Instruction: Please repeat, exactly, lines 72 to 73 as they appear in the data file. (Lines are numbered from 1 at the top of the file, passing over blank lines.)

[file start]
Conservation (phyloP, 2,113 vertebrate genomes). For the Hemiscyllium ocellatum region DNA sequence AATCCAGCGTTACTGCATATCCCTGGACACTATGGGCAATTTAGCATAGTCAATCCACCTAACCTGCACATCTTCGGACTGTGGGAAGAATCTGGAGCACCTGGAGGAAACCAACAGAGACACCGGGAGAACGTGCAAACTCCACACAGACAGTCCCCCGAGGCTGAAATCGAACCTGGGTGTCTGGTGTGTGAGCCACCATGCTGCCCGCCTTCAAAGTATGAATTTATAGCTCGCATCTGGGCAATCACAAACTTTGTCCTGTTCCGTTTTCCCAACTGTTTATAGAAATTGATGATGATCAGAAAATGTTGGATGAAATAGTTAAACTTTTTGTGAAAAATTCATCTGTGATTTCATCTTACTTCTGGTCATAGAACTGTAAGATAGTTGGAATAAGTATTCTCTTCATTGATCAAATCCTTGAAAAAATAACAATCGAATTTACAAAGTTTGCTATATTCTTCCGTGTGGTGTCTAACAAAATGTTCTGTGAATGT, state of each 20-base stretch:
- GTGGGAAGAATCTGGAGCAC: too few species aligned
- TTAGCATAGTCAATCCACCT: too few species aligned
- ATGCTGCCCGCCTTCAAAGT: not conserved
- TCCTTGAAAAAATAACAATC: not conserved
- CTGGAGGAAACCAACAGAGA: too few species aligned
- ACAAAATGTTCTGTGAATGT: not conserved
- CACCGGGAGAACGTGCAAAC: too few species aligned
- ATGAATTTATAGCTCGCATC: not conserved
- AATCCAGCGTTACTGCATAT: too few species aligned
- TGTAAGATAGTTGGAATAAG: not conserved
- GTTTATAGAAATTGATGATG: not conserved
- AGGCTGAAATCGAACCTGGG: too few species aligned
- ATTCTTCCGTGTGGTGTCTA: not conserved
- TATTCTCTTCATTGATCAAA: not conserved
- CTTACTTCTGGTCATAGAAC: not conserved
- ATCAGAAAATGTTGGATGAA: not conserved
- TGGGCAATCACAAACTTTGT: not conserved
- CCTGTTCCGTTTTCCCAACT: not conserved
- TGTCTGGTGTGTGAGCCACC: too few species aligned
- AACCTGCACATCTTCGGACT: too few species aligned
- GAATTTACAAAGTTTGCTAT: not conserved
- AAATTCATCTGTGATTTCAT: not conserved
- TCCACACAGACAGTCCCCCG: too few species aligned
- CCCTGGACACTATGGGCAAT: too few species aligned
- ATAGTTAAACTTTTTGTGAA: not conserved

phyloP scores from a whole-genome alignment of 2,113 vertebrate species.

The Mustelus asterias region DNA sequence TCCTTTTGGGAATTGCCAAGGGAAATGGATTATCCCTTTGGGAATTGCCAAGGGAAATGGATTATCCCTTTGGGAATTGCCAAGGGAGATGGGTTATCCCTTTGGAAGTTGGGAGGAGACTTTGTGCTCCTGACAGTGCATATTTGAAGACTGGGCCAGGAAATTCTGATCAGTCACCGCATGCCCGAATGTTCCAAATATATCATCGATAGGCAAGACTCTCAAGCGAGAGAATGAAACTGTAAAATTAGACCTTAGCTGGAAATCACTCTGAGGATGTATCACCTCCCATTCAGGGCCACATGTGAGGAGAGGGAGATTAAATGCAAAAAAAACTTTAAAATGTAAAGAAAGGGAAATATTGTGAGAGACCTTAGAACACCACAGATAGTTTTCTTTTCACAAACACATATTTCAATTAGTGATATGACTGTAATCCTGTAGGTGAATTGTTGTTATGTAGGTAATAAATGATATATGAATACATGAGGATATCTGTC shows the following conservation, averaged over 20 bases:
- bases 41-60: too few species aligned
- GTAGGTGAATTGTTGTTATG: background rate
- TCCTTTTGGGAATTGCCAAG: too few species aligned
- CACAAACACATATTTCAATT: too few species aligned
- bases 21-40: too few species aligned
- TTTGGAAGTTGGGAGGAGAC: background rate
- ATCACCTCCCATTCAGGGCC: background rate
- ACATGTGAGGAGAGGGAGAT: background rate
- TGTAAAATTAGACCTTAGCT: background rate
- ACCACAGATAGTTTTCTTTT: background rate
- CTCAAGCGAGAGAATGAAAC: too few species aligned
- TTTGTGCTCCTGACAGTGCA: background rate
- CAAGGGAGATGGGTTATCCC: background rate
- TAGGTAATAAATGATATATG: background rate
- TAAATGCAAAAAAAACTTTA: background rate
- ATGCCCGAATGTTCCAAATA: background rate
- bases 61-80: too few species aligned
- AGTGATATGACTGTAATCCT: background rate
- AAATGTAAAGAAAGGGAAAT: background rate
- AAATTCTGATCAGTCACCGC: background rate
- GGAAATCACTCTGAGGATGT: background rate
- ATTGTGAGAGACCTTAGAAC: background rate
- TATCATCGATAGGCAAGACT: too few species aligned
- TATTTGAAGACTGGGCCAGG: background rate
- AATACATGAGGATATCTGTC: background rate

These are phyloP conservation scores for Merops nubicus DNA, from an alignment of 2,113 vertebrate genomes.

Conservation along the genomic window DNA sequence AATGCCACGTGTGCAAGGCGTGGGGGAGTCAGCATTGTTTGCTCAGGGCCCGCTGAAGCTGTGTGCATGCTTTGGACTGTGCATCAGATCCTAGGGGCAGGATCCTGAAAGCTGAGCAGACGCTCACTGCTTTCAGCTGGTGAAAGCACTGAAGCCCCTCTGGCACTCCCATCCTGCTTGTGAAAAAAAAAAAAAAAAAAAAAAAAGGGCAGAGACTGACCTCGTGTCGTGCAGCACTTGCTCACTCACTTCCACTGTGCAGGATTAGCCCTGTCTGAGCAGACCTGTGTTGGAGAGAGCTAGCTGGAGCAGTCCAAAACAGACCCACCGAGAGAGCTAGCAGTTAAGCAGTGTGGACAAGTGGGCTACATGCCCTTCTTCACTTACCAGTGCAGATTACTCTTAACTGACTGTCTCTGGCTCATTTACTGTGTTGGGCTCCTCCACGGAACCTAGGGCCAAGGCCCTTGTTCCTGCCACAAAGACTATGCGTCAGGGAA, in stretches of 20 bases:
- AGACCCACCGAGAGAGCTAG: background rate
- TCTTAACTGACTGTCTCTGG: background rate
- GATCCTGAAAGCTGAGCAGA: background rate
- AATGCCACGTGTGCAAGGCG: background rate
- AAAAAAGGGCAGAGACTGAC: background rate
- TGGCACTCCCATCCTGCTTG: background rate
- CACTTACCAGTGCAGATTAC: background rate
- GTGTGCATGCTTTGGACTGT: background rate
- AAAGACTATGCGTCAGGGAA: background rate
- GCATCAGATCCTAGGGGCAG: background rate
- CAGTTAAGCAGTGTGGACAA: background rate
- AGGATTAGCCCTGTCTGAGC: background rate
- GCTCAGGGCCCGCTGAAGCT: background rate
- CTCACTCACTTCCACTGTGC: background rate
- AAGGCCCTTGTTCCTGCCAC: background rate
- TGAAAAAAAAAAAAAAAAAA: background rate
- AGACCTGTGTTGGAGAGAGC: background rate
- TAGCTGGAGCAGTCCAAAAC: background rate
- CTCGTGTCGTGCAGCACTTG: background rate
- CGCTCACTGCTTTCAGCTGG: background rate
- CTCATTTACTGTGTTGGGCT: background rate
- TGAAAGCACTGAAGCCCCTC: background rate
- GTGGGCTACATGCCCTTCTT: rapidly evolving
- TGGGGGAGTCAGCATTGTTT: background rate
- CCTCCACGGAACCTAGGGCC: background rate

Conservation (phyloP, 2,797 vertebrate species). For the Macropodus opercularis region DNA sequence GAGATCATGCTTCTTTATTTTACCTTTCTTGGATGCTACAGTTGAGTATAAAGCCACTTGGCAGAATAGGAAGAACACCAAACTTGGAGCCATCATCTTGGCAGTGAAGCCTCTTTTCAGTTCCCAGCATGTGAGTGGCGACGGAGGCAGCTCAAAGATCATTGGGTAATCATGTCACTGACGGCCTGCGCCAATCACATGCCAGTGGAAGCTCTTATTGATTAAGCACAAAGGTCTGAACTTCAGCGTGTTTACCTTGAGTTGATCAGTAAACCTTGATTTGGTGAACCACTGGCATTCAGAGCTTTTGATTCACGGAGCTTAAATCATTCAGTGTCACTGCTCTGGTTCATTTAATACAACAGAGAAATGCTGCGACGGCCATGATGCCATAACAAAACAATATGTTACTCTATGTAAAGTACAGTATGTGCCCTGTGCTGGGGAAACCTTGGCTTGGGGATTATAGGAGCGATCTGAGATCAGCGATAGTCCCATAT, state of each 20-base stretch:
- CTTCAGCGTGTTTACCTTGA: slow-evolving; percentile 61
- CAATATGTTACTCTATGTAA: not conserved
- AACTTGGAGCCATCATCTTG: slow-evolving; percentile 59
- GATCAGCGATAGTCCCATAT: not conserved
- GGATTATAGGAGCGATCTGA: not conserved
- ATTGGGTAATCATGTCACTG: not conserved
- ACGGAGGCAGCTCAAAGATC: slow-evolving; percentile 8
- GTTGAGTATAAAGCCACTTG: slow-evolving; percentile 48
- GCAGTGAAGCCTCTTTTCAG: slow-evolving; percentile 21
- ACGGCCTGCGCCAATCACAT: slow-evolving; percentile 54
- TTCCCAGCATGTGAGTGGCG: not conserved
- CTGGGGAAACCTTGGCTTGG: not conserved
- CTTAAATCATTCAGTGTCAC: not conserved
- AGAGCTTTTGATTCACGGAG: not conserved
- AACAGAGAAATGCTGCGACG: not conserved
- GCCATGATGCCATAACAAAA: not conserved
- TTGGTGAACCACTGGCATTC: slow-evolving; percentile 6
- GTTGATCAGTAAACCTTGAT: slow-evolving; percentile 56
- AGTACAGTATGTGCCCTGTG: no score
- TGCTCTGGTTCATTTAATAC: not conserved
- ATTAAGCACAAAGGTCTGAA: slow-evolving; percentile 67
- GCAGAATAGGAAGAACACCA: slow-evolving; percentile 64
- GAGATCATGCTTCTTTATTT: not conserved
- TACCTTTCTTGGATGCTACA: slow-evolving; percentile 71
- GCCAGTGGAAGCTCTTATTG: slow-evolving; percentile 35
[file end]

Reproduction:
- AGACCTGTGTTGGAGAGAGC: background rate
- TAGCTGGAGCAGTCCAAAAC: background rate